Hauntology is a word popping up a lot in popular music analysis these days, and can be used to describe the ways in which a created object can be haunted by memories, ideas, snap-shots from different timelines/spaces. A crude analogy would be in how applying a sepia filter to a digital photograph can re-contextualise and inform the potential meanings of the photograph in question. In music, hauntological aspects could be particular recording and production techniques referencing a specific time and place (use of samples, sonic profiles associated with historical music scenes). With Bowie’s music, it could be the precise use of his voice, or a reference to his own myth/catalogue/sonic vernacular that haunts a piece of new music, a technique we see/hear a lot of in The Next Day (2013).
For the purposes of this discussion, we will be considering 2 research questions:
1. If Bowie has made a music and sound language, what comprises the vocabulary, and what are the rules?
2. If such a language can be recognised and understood by a listener, what potential is there for added meaning, added value, increased appreciation of a song?
Looking at a few general areas of critical listening, due to time constraints we'll consider only a few examples from each category, starting with melody. Thinking about idiosyncratic approaches to melody, have a listen to the following 60 second montage, taking note of the trajectory of his voice, and the variances in intensity…
Click to play MELODIC EXAMPLE
Many songwriters might work a melodic phrase into an ‘arch’ shape, climbing up to a climactic point - in these examples Bowie seemingly throws his voice like a javelin, propelling it forward, hitting with intensity and then diminishing. If you listen to Ashes to Ashes you might notice that almost the entire song is sung in this way - even in the chorus when you think there is a climbing theme, there’s actually two and the other is constantly spiralling downward from a height. Certainly across the catalogue, Bowie's melody writing is often remarkable. Well worth further analysis.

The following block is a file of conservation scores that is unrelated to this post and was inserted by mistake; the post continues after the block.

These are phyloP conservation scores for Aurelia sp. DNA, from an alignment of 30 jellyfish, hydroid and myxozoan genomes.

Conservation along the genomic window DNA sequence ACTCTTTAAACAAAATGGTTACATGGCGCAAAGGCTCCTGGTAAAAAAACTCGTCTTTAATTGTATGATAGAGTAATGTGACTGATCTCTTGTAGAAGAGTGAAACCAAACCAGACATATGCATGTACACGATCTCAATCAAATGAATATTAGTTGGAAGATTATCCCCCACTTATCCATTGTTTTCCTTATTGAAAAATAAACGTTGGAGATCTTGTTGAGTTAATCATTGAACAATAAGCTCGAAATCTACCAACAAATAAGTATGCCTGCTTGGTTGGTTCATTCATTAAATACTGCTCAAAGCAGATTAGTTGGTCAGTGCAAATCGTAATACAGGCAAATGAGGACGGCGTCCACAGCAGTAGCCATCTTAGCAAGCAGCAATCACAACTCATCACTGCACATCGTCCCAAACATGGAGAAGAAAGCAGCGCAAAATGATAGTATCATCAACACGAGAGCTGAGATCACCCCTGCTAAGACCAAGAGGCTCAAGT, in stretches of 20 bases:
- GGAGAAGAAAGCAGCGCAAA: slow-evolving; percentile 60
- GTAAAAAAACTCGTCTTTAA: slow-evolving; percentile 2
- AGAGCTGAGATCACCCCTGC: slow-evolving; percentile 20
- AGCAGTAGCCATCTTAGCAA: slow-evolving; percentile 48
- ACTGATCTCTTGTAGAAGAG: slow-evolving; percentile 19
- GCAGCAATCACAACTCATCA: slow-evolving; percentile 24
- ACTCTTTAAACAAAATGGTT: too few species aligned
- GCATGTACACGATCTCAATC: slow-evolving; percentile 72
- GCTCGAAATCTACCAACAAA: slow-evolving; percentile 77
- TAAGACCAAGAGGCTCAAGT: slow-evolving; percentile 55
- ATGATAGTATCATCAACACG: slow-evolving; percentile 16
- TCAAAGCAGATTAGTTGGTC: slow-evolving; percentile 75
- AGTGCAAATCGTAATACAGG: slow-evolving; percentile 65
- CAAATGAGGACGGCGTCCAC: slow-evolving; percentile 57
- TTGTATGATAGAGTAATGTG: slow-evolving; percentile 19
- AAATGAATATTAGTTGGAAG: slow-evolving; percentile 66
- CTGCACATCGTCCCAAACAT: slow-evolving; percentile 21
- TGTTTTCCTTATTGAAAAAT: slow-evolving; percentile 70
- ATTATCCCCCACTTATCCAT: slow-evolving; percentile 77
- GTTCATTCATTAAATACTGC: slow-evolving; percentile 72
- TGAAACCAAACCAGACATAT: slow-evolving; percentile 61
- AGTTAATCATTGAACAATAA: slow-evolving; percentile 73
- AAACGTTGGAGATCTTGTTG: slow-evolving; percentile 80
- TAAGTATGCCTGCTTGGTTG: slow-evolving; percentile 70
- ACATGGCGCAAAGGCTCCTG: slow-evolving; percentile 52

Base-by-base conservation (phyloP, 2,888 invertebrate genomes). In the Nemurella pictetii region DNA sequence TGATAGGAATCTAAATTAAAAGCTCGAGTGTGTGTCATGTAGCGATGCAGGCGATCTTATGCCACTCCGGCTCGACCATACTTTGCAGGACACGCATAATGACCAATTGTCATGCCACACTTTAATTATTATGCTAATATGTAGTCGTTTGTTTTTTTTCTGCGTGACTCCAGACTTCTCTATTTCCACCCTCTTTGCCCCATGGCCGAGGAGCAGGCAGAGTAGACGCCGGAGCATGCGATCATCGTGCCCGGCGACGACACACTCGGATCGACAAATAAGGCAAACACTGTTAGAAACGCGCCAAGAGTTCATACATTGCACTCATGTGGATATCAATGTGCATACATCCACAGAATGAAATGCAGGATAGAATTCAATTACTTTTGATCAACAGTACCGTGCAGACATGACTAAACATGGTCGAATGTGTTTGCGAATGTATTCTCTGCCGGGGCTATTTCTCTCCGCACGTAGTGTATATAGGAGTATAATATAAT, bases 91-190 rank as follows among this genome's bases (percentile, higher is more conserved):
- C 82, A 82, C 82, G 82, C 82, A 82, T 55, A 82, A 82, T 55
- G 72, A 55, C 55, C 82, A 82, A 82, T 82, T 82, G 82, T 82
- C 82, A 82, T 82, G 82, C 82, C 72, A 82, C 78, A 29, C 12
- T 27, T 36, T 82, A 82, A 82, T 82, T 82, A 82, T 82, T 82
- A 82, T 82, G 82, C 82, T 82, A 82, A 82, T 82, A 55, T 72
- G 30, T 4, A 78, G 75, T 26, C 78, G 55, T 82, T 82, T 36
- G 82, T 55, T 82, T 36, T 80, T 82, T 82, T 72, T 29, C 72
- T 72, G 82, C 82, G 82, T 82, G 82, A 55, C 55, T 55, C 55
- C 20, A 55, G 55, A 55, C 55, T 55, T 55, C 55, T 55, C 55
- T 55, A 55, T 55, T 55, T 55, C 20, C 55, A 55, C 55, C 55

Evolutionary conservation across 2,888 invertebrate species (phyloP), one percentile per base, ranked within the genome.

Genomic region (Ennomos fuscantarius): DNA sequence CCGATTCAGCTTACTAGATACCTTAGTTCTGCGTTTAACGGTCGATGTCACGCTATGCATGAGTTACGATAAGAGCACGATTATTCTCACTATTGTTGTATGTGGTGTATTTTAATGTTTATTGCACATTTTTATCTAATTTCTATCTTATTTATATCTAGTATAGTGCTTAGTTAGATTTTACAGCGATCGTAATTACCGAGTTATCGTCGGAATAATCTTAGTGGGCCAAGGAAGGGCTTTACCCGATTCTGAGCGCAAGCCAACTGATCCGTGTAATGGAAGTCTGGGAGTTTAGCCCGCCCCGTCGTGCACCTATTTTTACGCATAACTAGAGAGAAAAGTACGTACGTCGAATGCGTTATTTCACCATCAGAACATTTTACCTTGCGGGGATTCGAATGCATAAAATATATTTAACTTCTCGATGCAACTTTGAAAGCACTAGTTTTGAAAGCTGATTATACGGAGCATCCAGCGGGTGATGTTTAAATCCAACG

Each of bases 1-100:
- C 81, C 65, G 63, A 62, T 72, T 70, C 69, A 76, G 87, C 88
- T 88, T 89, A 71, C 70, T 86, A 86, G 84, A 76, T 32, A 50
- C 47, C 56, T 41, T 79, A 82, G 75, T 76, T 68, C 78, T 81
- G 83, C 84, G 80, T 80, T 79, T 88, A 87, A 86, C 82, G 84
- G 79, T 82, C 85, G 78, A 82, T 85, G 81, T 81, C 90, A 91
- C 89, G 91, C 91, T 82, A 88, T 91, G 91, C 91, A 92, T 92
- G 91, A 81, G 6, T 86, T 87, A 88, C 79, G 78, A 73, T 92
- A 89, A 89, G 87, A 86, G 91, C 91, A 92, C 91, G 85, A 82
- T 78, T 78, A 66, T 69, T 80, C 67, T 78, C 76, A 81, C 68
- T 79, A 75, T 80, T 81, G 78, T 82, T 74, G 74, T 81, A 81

The word prosody refers to the way in which words are set to melody, the way they work together to set up listener expectations, the way they scan. I’m going to ask you again to listen to a 60 second montage, to see if you can hear a trend here that transcends genre and style.
Click to play PROSODY EXAMPLE
We might even be able to filter these examples for lyrical theme, or even his voice type - whether he uses his full-throated vibrato, or a thinner more whiny voice. For this purpose I created a spreadsheet…
This is a potentially larger area than I have time for in this presentation, but I’m going to flash some data in front of you and hopefully it will illustrate how consistent some combinations of vocalisation, theme, musical style and tonality are. I listened, and read other peoples’ analyses, and placed songs in categories - type of voice (Mockney, histrionic, detached, etc) alongside general lyric themes (madness, fame), tonality and musical style. Maybe I should have put in a column for his haircut? While this data set is a work in progress, already it reveals some interesting trends.
Voices vs Lyric themes: broadly speaking, the different voices of David Bowie sing about different topics, though there is a lot of overlap. It’s still interesting to pick at the details, the differences and commonalities of vocalisations when singing about two common lyrical themes ‘sex’ and ‘dystopia’.
Voices over years: You can see that his ‘detached’ voice doesn’t really come into use until the Berlin era, disappears after Scary Monsters (1980) and re-emerges in the late 80s with Tin Machine. His breathy ‘hushed’ voice (and the slightly odd ‘quasi-caribbean’) is exclusive to 83-93.